Meningoencephalic herniation is the herniation of meningeal and/or encephalic tissue in the middle ear or mastoid. It occurs in connection with infection, previous surgery, head trauma, or congenital tegmental defects. A patient with meningoencephalic herniation has a high risk of developing meningitis and epilepsy due to epileptogenic focus in the herniating tissues.
The patient may present with a pulsatile retrotympanic mass, cerebrospinal fluid (CSF) leakage, and aphasia. However, the most common manifestation is that of a conductive or mixed hearing loss with a draining ear or serous otitis media.
Herniation of meningeal and/or encephalic tissue into the middle ear is a form of pathology that—even if rarely found by the otologist—can be life-threatening for the patient due to possible infectious intracranial complications. Four different etiological types are possible: infectious, postsurgical, traumatic, and spontaneous. From a pathogenic point of view, all these types are characterized by a bony and dural defect located in the tegmen, through which meningeal and encephalic tissue can herniate. Therefore, once meningoencephalic herniation is suspected, surgical correction is required. The symptoms are often nonspecific, so that some cases are diagnosed during surgery.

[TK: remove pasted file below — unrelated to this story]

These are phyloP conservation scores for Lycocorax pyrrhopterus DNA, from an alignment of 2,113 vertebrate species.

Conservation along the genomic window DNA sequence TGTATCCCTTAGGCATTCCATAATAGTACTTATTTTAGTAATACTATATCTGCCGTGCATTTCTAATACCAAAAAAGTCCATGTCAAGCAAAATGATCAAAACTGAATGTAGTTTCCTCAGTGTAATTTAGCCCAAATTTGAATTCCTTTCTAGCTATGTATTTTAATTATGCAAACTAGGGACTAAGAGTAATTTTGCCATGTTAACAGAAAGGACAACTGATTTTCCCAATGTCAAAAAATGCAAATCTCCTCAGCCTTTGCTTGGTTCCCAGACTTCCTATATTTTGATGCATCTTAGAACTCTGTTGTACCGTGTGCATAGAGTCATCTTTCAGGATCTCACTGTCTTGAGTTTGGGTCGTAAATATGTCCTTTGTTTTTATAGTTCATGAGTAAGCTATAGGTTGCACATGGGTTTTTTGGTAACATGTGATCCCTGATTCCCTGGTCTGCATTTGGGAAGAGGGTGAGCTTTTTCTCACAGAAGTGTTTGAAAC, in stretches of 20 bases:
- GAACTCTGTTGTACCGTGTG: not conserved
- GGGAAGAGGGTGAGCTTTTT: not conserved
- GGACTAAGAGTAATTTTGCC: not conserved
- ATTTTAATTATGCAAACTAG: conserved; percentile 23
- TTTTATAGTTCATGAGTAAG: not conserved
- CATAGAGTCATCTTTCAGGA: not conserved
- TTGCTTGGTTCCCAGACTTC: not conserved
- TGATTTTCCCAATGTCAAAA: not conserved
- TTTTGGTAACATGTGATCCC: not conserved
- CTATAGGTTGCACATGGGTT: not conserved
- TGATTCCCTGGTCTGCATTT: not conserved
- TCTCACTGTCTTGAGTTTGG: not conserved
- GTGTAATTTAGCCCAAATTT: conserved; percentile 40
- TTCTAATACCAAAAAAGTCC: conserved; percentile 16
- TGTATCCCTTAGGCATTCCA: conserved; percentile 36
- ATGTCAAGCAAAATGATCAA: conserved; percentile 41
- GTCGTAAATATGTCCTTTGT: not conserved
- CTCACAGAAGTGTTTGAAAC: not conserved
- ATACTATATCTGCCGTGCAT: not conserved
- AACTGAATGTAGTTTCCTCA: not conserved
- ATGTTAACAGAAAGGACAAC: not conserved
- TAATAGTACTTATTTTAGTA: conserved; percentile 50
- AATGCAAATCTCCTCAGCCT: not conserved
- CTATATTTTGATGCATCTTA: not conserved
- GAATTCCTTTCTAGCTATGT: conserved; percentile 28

When there is strong suspicion of herniation, neuroradiological assessment procedures have to be performed to establish a correct preoperative diagnosis. High-resolution computed tomography (CT) of the temporal bone, in particular, can demonstrate the exact limits and location of the bone defect, while magnetic resonance imaging (MRI) allows the nature of the tissue in the middle ear to be determined. The choice of surgical approach is directed by the etiology, the position and size of the bony defect, preoperative audiometry, the presence of chronic infection in the middle ear, and/or intraoperative active CSF leakage.
In our experience, 5% of revision canal wall down mastoidectomies are complicated by either meningoencephalic or dural herniations. A small herniation (< 1cm2) can be pushed back intracranially and a piece of cartilage then inserted beneath the bone to ensure repositioning of the dura. The cartilage is covered with bone paste and fascia.